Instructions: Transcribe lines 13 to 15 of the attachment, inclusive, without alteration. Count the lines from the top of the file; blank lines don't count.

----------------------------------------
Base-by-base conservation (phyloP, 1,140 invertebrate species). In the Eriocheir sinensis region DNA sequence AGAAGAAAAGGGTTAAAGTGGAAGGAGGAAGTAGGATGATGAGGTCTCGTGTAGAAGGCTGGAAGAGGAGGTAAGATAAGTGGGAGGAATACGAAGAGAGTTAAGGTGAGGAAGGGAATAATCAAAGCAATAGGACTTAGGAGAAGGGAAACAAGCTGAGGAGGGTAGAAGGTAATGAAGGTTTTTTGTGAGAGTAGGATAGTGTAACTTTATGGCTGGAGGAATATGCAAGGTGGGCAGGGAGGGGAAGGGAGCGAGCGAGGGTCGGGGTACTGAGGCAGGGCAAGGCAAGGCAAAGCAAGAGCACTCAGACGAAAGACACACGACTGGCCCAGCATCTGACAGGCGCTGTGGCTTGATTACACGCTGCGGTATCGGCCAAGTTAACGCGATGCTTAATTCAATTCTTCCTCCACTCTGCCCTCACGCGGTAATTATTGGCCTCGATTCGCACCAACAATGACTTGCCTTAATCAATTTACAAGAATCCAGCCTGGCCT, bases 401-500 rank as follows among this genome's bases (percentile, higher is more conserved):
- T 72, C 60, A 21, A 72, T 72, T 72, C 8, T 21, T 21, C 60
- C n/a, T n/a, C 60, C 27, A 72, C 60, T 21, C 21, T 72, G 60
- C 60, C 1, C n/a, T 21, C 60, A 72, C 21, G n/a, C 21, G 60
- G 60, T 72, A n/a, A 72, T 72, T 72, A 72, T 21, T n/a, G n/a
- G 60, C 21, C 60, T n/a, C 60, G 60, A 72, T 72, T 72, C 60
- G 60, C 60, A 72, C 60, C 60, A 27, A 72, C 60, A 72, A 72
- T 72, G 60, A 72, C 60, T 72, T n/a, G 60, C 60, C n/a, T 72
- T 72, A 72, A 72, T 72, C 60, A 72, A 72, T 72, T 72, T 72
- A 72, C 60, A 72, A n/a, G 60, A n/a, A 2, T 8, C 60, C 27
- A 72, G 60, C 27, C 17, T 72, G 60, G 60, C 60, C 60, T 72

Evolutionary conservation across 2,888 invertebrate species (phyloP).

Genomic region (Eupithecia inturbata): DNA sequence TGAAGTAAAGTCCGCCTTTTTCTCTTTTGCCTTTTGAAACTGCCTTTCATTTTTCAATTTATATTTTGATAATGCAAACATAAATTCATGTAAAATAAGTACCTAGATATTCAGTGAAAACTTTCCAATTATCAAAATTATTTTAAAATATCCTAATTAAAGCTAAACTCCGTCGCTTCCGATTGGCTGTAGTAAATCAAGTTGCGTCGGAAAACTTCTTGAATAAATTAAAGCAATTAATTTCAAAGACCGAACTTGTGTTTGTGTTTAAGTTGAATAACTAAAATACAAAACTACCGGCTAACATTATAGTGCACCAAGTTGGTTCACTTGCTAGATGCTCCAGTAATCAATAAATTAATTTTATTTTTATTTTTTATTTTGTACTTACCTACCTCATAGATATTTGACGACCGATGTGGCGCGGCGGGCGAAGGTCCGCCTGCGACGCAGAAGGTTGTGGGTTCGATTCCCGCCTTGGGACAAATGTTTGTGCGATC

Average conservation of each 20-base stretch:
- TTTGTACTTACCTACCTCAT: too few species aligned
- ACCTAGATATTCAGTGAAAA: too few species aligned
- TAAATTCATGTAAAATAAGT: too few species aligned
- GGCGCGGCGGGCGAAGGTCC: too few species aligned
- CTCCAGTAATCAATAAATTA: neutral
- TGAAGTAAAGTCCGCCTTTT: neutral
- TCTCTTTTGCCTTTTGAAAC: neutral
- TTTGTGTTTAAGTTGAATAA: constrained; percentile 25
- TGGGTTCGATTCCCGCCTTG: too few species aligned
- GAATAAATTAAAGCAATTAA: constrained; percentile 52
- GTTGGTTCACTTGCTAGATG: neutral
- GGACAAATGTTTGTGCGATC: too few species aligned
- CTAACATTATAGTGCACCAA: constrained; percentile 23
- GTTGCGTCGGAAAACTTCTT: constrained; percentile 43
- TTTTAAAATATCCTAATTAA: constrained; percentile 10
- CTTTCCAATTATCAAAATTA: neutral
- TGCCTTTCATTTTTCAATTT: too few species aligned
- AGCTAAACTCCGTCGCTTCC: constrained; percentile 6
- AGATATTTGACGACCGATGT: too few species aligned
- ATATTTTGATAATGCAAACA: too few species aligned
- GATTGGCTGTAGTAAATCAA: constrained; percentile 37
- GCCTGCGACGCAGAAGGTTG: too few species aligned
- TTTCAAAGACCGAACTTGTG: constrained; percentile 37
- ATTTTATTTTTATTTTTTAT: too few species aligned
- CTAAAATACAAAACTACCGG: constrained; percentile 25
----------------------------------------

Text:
Genomic region (Eupithecia inturbata): DNA sequence TGAAGTAAAGTCCGCCTTTTTCTCTTTTGCCTTTTGAAACTGCCTTTCATTTTTCAATTTATATTTTGATAATGCAAACATAAATTCATGTAAAATAAGTACCTAGATATTCAGTGAAAACTTTCCAATTATCAAAATTATTTTAAAATATCCTAATTAAAGCTAAACTCCGTCGCTTCCGATTGGCTGTAGTAAATCAAGTTGCGTCGGAAAACTTCTTGAATAAATTAAAGCAATTAATTTCAAAGACCGAACTTGTGTTTGTGTTTAAGTTGAATAACTAAAATACAAAACTACCGGCTAACATTATAGTGCACCAAGTTGGTTCACTTGCTAGATGCTCCAGTAATCAATAAATTAATTTTATTTTTATTTTTTATTTTGTACTTACCTACCTCATAGATATTTGACGACCGATGTGGCGCGGCGGGCGAAGGTCCGCCTGCGACGCAGAAGGTTGTGGGTTCGATTCCCGCCTTGGGACAAATGTTTGTGCGATC

Average conservation of each 20-base stretch:
- TTTGTACTTACCTACCTCAT: too few species aligned